Tag Archives Drupal tutorial

In the first part of this tutorial we introduced Drupal 6.  As part of your homework I asked that you install a webserver and get an FTP program so that you can install and run Drupal.  In this tutorial we're going to go ahead and start the process of installing and configuring our Drupal install. The website that I am building and showing you screenshots of is Learn Drupal, the Drupal resource site that I mentioned in the last post. I am building it online so that you can follow along or visit later and see how different things that we mention here were implemented. 1. Create your settings.php file. You can do this step before or after you upload the Drupal install files onto your server.  Go into the sites/default folder.  Here you will find the file default.settings.php.  Copy and paste this file and rename the copy to settings.php.  So you should now have two files in the sites/default folder - settings.php and default.settings.php.  Drupal needs both of these files to exist for the install to be successful.

drupal-logoAs promised, we are going to be moving on to Drupal 6, which is the current version of Drupal.  Instead of converting the Drupal Pad to version 6 as I had planned, I have decided to keep that website in Drupal 5 and create a whole new website in Drupal 6 for these series of tutorials because there is still sufficient interest in using Drupal 5.  I will tag the tutorials "Drupal 6" and "Drupal 5" so that you can choose which ones you're interested in. So let's get right into it.  We are going to be working with Drupal 6.10, the current version as of this writing.  There are many ways to write a tutorial. I could introduce you to ALL the elements of a Drupal site and explain them all in theory, but then you'd probably get bored and maybe feel overwhelmed. Instead, I will introduce them as we need them so that you can know what they are as well as see them in action.  For example I will introduce the concept of modules when we start enabling modules, themes when we start enabling themes, blocks as we use them, and so on. What are we going to build? Through this series of tutorials we will be creating a Drupal Resource Site.  We're going to create a place on the web where we can add tutorials, news about Drupal, articles, and so on.  We may at a future date include other features such as a user forum and more.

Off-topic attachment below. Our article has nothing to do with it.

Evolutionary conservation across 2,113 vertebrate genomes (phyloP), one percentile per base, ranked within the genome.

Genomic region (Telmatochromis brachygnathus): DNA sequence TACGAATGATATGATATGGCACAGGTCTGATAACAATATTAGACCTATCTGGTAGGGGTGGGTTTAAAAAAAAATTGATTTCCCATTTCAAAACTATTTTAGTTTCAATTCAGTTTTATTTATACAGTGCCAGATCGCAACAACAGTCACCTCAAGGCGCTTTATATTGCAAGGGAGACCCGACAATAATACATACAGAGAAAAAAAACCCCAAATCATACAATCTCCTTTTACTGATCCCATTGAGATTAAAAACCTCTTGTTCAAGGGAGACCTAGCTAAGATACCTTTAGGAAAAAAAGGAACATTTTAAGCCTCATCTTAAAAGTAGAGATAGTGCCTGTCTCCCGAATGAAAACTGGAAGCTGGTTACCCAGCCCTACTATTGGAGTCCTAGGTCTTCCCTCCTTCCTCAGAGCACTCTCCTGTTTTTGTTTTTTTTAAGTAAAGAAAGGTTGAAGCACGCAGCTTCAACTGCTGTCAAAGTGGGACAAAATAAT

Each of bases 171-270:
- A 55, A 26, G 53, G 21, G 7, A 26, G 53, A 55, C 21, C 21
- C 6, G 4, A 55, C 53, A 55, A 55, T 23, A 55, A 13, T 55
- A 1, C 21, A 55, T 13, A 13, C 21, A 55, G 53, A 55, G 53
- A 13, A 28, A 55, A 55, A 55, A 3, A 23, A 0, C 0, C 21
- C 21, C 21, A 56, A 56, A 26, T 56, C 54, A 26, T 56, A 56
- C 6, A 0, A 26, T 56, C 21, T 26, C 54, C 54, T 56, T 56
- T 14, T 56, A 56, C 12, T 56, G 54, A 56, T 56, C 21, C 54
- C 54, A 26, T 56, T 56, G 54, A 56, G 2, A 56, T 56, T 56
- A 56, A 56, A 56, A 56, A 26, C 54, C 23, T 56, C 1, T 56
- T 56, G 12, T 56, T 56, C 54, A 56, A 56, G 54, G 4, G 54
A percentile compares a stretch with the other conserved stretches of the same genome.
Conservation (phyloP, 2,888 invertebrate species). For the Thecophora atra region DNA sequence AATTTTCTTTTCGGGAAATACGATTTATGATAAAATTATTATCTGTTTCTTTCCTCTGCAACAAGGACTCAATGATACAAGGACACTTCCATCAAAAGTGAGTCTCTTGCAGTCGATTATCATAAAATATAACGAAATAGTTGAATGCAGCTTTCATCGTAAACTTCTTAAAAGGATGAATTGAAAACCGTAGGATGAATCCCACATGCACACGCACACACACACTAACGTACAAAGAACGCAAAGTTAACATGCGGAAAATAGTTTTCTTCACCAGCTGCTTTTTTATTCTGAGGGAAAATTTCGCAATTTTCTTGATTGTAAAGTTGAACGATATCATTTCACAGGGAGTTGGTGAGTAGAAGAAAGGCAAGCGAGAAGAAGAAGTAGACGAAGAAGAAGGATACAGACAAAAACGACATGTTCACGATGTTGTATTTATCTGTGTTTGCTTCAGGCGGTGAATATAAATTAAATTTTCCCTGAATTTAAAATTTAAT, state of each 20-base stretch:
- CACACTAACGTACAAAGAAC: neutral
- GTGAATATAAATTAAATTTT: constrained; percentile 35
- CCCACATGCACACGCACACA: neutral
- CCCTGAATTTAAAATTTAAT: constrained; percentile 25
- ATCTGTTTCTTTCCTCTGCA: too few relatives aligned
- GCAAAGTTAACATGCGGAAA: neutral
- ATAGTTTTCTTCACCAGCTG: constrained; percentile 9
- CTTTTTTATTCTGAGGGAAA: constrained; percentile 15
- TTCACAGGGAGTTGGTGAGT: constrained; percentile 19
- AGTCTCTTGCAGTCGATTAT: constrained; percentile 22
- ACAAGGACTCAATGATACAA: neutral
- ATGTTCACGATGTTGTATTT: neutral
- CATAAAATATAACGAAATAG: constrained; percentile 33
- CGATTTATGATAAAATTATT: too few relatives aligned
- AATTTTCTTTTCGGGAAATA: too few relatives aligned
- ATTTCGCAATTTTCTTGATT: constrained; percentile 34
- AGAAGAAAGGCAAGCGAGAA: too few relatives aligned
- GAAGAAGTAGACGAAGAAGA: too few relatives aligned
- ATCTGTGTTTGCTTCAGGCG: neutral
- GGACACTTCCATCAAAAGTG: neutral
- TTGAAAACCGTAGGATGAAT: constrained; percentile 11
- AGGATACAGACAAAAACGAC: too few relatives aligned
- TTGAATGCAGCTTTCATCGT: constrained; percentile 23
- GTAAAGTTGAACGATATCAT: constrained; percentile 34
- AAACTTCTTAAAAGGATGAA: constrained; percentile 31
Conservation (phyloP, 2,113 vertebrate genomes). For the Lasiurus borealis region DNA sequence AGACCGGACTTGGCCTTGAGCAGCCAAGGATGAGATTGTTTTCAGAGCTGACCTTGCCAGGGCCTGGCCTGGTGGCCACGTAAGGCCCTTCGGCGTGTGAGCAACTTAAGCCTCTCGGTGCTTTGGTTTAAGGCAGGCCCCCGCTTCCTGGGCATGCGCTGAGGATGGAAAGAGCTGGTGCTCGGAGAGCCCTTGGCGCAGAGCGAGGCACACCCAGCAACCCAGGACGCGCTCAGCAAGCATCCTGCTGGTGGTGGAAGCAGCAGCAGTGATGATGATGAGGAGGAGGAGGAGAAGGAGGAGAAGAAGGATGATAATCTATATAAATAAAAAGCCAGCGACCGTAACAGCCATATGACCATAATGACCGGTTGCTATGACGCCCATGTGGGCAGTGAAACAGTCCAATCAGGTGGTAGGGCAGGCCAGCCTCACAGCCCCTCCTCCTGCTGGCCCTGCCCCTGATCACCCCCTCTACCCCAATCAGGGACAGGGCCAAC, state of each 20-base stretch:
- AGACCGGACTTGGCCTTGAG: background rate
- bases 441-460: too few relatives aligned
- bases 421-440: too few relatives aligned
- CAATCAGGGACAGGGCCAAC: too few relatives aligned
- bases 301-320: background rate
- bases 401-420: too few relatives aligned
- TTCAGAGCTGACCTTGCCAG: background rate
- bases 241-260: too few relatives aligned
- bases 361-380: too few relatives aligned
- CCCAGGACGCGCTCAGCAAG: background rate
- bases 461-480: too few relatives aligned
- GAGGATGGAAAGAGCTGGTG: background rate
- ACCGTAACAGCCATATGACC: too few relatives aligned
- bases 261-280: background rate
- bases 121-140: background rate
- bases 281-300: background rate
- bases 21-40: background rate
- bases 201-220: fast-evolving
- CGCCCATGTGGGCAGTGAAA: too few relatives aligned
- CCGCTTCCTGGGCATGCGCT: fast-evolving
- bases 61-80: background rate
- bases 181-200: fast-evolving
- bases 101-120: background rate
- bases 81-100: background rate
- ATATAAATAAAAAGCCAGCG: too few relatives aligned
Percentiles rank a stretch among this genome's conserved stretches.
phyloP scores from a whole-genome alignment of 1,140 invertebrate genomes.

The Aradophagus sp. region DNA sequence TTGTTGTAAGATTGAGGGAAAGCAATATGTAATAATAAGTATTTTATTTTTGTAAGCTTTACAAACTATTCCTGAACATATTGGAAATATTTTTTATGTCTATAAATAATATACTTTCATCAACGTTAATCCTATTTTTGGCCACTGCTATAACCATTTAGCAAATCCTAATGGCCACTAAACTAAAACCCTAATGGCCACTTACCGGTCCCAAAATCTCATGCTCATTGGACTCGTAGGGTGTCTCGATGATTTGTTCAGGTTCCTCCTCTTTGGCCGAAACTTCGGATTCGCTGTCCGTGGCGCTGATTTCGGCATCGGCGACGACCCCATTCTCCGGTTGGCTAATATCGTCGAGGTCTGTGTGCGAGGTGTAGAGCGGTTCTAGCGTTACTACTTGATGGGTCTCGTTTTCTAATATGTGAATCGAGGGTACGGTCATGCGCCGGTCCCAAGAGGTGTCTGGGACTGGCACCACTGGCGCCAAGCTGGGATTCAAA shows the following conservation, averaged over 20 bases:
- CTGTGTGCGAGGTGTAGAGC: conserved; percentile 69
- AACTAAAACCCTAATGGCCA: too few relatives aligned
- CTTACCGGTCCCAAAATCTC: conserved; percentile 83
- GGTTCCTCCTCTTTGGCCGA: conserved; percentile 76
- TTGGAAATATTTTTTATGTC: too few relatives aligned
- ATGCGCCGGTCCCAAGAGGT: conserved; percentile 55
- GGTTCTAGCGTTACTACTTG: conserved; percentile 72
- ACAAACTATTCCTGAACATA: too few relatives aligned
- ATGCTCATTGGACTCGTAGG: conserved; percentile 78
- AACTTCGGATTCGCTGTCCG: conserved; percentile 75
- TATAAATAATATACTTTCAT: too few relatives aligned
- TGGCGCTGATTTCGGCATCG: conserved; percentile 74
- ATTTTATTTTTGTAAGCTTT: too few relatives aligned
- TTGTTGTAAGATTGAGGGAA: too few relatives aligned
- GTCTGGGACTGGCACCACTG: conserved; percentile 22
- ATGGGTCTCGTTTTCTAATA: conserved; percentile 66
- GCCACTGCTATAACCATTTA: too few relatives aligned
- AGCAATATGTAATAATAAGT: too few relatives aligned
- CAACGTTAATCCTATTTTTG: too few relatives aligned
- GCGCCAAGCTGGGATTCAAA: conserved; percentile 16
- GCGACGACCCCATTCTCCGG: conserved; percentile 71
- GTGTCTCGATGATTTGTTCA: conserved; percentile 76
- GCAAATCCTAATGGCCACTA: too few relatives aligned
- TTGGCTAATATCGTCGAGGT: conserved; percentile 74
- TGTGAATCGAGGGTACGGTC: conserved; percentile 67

This is the sixth segment in my series of tutorials on building a Drupal website from scratch. I have been working on a lot of stuff and sort of drifted away from working on these tutorials, but I'm back to finish this up. This definitely won't be the very last Drupal tutorial I ever do. I anticipate that you'll be seeing a lot more Drupal related stuff at the Coding Pad, but this will wrap up the beginner basic stuff on getting the website completed. OK,so far we've Introduced Drupal, learned how to install Drupal, we then set up and configured a Drupal site, and we went over how to build the Drupal site with blocks, menus, and modules. Finally, in our last tutorial, we talked about content. Recall that I have been working on a website concurrently with this tutorial: The Drupal Pad, and everything in these tutorials is implemented on that site. So in the last tutorial we looked at the options under creating content,and we discussed the various default content types. So why don't we go ahead and start fleshing out our website. Recall I said that we would start out by installing the Pathauto module so we would get our urls looking good from the start? I've decided to make that the topic of a different Drupal tutorial so as not to get things too complicated. Let's just go into content for now and we'll look at Pathauto in the next Drupal tutorial.